I have some doubts regarding keys passphrases

  1. I have many machines (around 5) where I use ssh from
  2. Every machine has different password for user
  3. I log in from every machine to any other machine

So it gives 25 keypairs I guess and the thing is - what should be passphrase to keys? I see following solutions:

  • use local machine password
  • use remote machine password
  • use combined pass like "localpassremotepass"
  • use different passphrase for every keypair (pretty unusable. Number of passwords grows exponentially)

Local machines are much more likely to get compromised than remote.

Which of those strategies is correct as in widely used and accepted as fine? Are there any other solutions like some hybrids etc?

3 Answers 3


First, you should look into the ssh-agent and the ssh option -A (ForwardAgent).

This might simplify your life a bit because it allows you to have the keys unlocked at the terminal where you are working, but use them at remote locations.

Secondly, I would recommend that your key-password not be the same as your login password. Having the key-password the same as your login password means that an attacker (or bad actor) who gets your login password gets access to all your machines.

Having different login passwords for each machine is probably a good idea.

Having a different key for each machine is probably not that useful for you. Having a single key that authorizes all your machines is probably your best bet for an initial configuration.

Open-SSH now has support certificates if you want finer-grained control, however, that is more complicated to set up, so I would recommend you start with the simple configuration initially.

  • Use some kind of identity management/LDAP if you plan to grow the amount of machines. Storing private keys on remote machines you don't have physical access is never good idea.

  • You can quite simply use a single keypair for each machine you are connecting from. In this case you will not get the exponential grow. If one machine gets compromised, you can wipe corresponding public key from the other machines to "cut it off" (IdM can do it centrally)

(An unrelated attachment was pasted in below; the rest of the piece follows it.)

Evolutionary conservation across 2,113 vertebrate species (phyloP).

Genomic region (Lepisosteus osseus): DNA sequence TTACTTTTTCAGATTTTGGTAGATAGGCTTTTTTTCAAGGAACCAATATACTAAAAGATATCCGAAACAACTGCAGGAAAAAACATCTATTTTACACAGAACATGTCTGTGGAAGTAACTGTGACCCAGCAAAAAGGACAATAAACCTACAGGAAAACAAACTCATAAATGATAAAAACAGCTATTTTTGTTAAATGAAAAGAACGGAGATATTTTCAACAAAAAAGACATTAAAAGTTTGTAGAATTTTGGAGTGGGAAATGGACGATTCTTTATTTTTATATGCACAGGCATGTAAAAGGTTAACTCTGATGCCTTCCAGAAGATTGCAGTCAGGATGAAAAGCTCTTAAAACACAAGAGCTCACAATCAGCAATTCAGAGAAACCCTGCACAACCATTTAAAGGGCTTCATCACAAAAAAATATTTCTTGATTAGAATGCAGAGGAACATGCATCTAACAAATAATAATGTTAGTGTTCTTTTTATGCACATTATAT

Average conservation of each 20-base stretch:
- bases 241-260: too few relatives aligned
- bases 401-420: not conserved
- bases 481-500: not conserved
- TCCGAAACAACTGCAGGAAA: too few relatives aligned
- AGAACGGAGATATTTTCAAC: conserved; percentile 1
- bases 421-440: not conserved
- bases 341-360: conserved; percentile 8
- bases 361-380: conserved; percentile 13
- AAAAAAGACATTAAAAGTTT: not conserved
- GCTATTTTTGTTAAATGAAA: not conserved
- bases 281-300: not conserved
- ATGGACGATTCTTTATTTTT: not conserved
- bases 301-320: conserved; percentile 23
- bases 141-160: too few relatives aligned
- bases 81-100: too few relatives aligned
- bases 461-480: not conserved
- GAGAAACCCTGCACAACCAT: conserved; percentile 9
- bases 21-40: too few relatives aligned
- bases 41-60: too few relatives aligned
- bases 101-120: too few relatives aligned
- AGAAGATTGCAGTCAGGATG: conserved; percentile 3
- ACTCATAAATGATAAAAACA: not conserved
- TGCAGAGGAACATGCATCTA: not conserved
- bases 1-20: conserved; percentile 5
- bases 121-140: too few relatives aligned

• Introducing some logic in passwords/passphrases is always bad. It is based on the attacker not knowing the logic (security through obscurity). In your case, if the attacker would know one password to one of your machines, he would have half of passwords to all your systems -- offline attack goes faster than online.

  • Passphrase is not password as the name is trying to point out. It should be way longer than regular password (doubling the size using two password is quite the bottom limit for the passphrase).


Several options:

  1. If you use a single workstation to access all machines, you can use one key pair to login from any machines to any machines interactively. You should set up a ssh ForwardAgent, which allows you to authenticate from a machine without transferring your key. The authentication and signing all happens in your workstation

  2. Designate one of the machine as a jump server. The jump server is your access point to all other machines and have your encrypted key. To login to any machines, you first login to the jump server, and you use the key you keep in the jump server to login to other machines. If you choose this solution, you might want to enforce firewall/IP filtering so the other machines can only be accessed from the jump server

  3. If you are mobile and need to login from different machines, you want to keep your key with you. You can purchase an OpenPGP smartcard/USB token and setup SSH to authenticate using the smartcard/USB key. For example: https://www.grepular.com/Smart_Cards_and_SSH_Authentication

  4. You can set up SSH Certificates. Install one Root certificate to each machine, and the machines will trust any keys signed by the root certificate. For example: https://www.digitalocean.com/community/tutorials/how-to-create-an-ssh-ca-to-validate-hosts-and-clients-with-ubuntu

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